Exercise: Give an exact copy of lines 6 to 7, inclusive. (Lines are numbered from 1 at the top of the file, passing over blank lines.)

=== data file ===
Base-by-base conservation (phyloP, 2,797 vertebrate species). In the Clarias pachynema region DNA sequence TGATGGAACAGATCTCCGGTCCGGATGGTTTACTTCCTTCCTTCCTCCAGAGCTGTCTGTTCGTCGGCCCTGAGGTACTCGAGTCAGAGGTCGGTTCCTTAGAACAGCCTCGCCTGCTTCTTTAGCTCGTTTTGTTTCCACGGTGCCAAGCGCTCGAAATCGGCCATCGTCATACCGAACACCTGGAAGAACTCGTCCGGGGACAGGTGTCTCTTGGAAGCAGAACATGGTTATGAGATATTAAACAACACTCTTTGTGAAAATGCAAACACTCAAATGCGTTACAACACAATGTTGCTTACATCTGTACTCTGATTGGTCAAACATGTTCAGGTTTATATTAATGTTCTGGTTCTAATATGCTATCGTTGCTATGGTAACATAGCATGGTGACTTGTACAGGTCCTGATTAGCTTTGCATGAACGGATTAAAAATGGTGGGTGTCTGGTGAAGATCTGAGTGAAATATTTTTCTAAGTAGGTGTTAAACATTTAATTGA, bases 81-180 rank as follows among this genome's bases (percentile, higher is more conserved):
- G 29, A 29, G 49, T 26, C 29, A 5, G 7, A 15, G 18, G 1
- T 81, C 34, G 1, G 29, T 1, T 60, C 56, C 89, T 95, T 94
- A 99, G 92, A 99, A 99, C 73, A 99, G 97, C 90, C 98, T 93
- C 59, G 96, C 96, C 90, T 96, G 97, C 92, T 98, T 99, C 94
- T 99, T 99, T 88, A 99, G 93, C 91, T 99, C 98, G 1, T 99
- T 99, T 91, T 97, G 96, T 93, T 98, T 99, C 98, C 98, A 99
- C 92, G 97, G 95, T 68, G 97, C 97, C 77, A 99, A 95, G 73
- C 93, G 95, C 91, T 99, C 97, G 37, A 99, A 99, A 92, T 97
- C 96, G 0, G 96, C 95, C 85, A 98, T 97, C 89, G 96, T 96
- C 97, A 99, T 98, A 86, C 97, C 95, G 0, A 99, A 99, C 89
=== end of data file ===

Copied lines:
- T 99, T 99, T 88, A 99, G 93, C 91, T 99, C 98, G 1, T 99
- T 99, T 91, T 97, G 96, T 93, T 98, T 99, C 98, C 98, A 99